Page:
After WWII and during the succeeding lean years the seamstresses were kept busy making over, mending and recycling clients’ old clothing. It wasn’t long before the economy improved and low-cost, factory manufactured ready-to-wear began to appear in shops and department stores and the profession of sartina ended. 

    Childhood Lessons from Nonna Remembered

    In the epilogue, our heroine tells the reader she has been persuaded by a grandchild to tell her stories lest they be forgotten, much to the pleasure of the readers of The Seamstress of Sardinia.

    When she was five, the protagonist and her beloved 52-year-old grandmother, Nonna, were the only members of a large, extended family to miraculously survive a cholera epidemic. It would have been easier for Nonna to have chosen to place her grandchild in an orphanage run by nuns and gone into domestic service than to continue to work as a seamstress but she was devoted to this little survivor. 

    From an early age, the child was taught her trade. Nonna sewed well and could do intricate embroidery. Her specialty was bedding and curtains but also made clothing, including men’s shirts, baby clothes, evening wear and coats and jackets. 

    The little girl watched and helped her when she worked at home and accompanied her to jobs in customers’ houses, sitting quietly, observing and learning. Nonna was up before dawn daily to work two and a half hours scrubbing the entrance and four flights of stairs for the landlady in exchange for rent.  

    The child learned that respect, reliability, honesty, and cleanliness were as important to clients as skill. She also quickly absorbed that a family’s confidences and secrets were as sacrosanct to a sartina as confession was to a priest and it was imprudent to gossip or carry tales. 

    Growing into an Independent Woman

    She was little more than a child when her overworked grandmother died suddenly of a heart attack but she was able to persuade the authorities to allow her to continue to live independently working as a seamstress. Her charm, gentle demeanor and eagerness to please gained her friends among the clients. Nonna had been illiterate and wanting more for the child had arranged for her to learn to read and write. This little seamstress was intelligent, observant and ambitious.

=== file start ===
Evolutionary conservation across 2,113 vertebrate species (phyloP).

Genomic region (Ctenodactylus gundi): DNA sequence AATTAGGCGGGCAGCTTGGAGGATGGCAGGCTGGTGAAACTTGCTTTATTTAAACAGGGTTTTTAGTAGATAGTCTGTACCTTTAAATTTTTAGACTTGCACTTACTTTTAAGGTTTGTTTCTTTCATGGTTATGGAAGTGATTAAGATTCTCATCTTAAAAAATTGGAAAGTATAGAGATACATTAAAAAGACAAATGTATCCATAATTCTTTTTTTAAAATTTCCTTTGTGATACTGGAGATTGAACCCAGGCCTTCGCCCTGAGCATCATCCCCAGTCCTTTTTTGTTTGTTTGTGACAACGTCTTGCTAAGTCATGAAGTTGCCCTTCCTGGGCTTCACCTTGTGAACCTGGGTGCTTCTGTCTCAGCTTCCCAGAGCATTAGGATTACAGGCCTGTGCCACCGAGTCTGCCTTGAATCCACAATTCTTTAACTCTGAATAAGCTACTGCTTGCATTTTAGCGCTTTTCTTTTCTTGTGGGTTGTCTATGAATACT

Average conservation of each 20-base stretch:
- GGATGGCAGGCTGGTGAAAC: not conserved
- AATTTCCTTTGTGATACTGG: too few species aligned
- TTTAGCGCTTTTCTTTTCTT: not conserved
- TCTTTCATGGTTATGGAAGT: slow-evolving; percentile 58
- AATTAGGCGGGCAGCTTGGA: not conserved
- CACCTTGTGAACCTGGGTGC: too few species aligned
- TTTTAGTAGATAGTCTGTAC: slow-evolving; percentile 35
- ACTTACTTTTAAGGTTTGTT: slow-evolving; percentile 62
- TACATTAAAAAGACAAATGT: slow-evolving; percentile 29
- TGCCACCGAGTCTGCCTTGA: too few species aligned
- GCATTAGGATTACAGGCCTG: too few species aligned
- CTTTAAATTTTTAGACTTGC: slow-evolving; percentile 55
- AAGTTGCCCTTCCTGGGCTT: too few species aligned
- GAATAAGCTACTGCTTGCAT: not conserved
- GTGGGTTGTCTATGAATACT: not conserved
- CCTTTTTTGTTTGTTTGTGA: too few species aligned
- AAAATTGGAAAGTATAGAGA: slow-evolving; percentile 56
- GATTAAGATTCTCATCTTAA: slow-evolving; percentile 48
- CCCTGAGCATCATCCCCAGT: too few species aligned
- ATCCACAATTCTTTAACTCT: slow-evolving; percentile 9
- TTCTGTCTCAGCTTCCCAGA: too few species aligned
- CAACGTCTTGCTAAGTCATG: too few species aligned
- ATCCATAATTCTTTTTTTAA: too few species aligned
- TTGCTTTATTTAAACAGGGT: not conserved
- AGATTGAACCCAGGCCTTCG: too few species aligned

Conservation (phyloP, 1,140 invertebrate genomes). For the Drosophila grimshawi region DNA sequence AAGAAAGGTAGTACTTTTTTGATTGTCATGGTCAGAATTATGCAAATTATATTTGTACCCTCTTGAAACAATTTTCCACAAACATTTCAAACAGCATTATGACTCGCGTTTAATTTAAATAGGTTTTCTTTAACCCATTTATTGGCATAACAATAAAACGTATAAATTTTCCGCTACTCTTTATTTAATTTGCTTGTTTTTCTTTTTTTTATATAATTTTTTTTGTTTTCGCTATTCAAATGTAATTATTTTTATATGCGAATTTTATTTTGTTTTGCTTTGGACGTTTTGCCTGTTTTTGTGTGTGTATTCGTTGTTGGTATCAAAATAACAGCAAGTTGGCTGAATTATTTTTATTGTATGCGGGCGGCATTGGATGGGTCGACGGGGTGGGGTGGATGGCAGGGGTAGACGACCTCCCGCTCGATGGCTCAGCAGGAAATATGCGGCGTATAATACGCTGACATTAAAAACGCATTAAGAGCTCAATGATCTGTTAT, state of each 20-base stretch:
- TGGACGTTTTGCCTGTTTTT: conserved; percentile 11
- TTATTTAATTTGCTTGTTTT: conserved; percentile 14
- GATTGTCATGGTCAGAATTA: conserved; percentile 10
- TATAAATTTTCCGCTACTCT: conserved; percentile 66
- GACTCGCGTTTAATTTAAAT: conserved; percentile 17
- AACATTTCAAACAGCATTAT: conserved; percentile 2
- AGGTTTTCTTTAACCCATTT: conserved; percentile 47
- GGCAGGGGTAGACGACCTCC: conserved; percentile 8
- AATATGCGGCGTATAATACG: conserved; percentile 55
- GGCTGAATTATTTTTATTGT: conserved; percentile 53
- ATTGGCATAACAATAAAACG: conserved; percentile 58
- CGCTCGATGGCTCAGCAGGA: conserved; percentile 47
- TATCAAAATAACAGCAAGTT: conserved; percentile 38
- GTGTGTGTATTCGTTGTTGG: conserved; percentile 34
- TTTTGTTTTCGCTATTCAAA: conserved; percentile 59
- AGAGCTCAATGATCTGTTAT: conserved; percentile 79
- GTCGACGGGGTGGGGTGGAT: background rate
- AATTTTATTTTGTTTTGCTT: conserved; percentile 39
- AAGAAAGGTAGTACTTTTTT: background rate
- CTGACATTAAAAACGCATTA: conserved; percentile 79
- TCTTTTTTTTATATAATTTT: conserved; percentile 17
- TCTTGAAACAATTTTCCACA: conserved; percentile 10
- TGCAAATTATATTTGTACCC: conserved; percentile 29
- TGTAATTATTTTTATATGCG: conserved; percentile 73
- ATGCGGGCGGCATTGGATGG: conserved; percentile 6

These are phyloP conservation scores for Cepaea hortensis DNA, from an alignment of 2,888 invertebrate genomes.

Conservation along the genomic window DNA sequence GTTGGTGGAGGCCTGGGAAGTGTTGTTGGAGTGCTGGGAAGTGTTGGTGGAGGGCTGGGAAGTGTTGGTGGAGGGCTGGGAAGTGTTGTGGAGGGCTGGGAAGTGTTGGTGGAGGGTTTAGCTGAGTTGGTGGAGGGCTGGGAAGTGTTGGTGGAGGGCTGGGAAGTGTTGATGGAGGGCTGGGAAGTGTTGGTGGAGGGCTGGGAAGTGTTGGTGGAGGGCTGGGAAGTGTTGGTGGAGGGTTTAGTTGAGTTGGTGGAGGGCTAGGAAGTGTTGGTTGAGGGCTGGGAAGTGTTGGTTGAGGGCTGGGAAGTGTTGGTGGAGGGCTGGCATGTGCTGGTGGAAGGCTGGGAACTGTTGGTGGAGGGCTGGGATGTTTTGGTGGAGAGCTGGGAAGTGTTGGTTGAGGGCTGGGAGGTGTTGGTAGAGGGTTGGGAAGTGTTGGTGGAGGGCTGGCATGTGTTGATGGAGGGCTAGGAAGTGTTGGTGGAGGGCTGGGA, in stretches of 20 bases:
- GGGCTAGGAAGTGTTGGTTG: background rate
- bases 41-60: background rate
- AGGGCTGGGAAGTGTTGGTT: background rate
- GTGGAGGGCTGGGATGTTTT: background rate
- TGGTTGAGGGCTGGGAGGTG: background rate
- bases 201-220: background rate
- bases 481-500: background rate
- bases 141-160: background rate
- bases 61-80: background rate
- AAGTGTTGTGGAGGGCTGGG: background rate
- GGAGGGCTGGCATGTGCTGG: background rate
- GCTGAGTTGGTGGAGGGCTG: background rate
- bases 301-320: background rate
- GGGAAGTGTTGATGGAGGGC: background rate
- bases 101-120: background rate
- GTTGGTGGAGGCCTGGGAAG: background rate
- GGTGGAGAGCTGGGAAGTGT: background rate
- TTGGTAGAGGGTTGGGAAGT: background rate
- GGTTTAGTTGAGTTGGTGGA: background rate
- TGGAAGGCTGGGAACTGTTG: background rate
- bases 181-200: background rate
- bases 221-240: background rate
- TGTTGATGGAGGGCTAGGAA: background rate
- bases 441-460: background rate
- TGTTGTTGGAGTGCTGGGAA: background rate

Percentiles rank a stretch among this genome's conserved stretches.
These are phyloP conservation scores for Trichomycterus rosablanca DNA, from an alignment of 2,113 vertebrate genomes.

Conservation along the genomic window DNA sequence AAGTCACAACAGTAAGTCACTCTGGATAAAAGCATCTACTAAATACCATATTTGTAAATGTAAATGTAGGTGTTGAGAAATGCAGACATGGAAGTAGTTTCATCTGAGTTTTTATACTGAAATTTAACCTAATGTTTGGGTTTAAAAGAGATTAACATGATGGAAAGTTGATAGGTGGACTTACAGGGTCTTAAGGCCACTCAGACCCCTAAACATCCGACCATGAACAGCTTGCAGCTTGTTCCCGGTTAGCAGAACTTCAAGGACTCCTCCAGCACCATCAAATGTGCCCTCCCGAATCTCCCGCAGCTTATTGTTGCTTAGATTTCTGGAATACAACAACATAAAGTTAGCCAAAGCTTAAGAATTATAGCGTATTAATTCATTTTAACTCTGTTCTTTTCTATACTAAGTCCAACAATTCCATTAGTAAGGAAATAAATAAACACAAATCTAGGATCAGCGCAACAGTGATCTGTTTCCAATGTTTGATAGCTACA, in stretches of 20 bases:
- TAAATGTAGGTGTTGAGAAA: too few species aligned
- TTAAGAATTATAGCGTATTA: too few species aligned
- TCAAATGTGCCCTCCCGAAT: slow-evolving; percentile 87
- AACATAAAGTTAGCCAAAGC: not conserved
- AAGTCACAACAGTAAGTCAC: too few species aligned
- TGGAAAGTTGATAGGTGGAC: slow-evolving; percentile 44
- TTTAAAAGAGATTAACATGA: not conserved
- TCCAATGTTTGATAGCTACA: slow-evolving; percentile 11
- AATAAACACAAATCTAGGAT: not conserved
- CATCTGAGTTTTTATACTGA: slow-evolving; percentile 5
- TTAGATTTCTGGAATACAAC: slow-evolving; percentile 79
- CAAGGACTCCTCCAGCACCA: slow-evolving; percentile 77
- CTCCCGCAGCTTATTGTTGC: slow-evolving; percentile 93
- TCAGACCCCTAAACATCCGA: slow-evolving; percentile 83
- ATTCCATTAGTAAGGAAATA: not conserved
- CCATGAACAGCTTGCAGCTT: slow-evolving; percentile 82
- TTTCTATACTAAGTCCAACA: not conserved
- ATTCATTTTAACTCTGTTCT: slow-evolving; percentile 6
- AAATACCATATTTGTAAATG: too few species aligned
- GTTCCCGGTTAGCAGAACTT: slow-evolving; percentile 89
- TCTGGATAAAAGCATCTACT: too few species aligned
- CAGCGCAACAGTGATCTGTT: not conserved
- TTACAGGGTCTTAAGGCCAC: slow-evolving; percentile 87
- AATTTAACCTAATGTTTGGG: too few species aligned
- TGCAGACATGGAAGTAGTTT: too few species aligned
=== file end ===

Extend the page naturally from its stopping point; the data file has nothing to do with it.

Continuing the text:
Through her eyes, we learn about the villagers and all aspects of their lives, good and ill. We watch the child grow into a kind-hearted, modest, independent young woman. She consistently honed her sewing and design skills and expanded her customer base after receiving a portable hand-cranked sewing machine from a former client and now friend.

    Once introduced to the public library, she continually read and studied subjects that interested her. She loved opera although she could only occasionally afford the cheapest, uppermost seats and eventually found time for romance. 

    The Seamstress of Sardinia was an absolute joy to read and I hope will become a favorite selection with book clubs. Bianca Pitzorno wrote that while the stories and characters in the novel are fiction, the ideas for the chapters originated from recollections and anecdotes told to her by her grandmother. 

    It was written in memory and honor of three women she knew from childhood who were seamstresses who worked for the family and patiently showed her how to sew and for her grandmother who taught her many lessons as well.

    About Bianca Pitzorno:

    Born in Sassari, Bianca Pitzorno lives and works in Milan. Much loved by young readers, she has published over forty books for children and young people since 1970, many of them bestsellers. Today Bianca Pitzorno is considered Italy’s foremost children’s writer, and her novels have been translated into numerous languages. She is well-known in Italy as a writer who usually focuses on female characters with complex personalities. While her books often have comic elements they are also often focused on issues of politics and social class. 

     

    The Seamstress of Sardinia by Bianca Pitzorno

    Publish Date: 12/6/2022

    Genre: Fiction, Historical Fiction

    Author: Bianca Pitzorno

    Page Count: 304 pages

    Publisher: Harper Perennial

    ISBN: 9780063271692

    Read The Full Article Here